Once something has happened, it easy for it to seem like destiny. And, at this moment, the Michigan State football team's participation in the 2014 Rose Bowl sure feels like it was written in the stars.
But I thought it was worth taking a moment to look back at just how far this team has come. Here it is, in graphical format:
Given the nature of college football scorelines, particularly in blowouts, you don't want to read too much into any particular datapoint here, but the trendline certainly tells the story. A Sagarin rating of 70 is equivalent to roughly the #70 team in the country; 80 is roughly #25; 90 is roughly #5.
MSU's first two opponents of the season, Western Michigan and South Florida, finished their seasons with records of 1-11 and 2-10, respectively (although USF was feisty, beating Cincinnati and playing UCF tight). MSU's final margin of victory in those two wins was just two scores wide. The South Florida game was a one-score game several minutes into the fourth quarter.
The argument that MSU was disadvantaged by not being ranked to start the season? Well, that's at least partly because they didn't deserve to be ranked at that point. They were lucky to have snuck into the coaches' poll going into the Notre Dame game.
While it didn't necessarily feel like it in South Bend, the team pretty quickly accelerated into playing like a top-25 team (ignoring the rather large hiccup versus Purdue). And the amazing thing is that they didn't stop accelerating. Over the final six games of the season, MSU played football at the level of a legitimate top-5 team, or above, in all but one game.
As the schedule got harder, MSU's performances actually got better. The team's average margin of victory in its first six wins was 17.7 points (14.6 points accounting for the Notre Dame loss), with four of the wins coming against cupcakes. Its average margin of victory in its final six wins was 20.0 points, despite four of those six opponents being bowl teams (plus the world's most dangerous winless-through-six-conference-games team).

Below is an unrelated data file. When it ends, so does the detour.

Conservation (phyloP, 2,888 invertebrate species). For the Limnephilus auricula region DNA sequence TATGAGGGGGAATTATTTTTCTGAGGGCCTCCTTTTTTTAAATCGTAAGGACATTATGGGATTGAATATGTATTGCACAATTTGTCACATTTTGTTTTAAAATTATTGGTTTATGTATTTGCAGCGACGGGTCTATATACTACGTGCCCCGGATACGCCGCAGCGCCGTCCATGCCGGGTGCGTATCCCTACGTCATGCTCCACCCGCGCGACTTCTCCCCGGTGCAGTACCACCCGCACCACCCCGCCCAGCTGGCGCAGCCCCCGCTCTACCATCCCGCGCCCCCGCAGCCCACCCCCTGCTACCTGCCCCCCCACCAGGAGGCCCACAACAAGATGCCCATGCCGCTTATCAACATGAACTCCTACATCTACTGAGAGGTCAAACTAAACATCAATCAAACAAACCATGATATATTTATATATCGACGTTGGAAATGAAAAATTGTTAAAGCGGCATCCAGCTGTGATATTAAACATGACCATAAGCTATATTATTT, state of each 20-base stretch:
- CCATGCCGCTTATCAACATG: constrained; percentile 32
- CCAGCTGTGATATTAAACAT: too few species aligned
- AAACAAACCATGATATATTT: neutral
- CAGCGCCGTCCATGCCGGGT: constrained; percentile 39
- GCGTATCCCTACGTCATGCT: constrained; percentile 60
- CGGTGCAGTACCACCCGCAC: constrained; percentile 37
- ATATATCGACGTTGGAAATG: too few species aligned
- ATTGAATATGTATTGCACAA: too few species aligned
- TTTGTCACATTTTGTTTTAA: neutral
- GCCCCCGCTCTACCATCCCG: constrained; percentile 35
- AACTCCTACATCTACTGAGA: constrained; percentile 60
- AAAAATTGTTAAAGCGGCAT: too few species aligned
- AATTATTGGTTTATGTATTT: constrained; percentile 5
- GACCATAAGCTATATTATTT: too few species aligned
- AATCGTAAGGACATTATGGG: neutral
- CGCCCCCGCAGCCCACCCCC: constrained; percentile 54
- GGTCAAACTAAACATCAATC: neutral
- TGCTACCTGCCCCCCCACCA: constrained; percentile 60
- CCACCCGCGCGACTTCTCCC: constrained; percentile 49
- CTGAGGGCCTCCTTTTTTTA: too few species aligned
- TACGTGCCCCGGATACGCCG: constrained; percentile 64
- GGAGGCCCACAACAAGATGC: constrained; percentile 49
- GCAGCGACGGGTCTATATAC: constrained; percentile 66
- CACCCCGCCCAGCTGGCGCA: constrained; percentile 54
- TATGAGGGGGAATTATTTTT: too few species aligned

Most of the improvement came in the passing game, of course. MSU averaged 7.5 yards per (sack-adjusted) pass attempt in the final six games, vs. just 5.2 yards per attempt in the first seven. Connor Cook slowly improved his passing accuracy and the receivers dramatically reduced their dropped passes. The play design and calling also improved substantially, with Jeremy Langford's emergence allowing the coaches to implement the Mark Dantonio ideal of a run-first, ball-control gameplan (up until the Big Ten Championship Game, at least).
Sports fandom, particularly college football fandom, doesn't yield a lot of surprises at the level of full season results. You've usually got a pretty good idea what you've got, and it's a matter of hoping to be two games better than the baseline rather than two games worse. After those first two games, I would have said the baseline was maybe eight wins. We got a whole lot more than that.
Certainly, the 2010 and 2011 seasons gave us a hint of what this program was capable of under Mark Dantonio's leadership, but the kind of leap in performance the team made this season--both compared to last season and within this single season--is a rare find. It's a pretty good bet that MSU's next Rose Bowl (or Rose Bowl equivalent) won't take another 26 years. But it's also safe to say the joy associated with it won't emerge in such an astonishing, rapturous manner.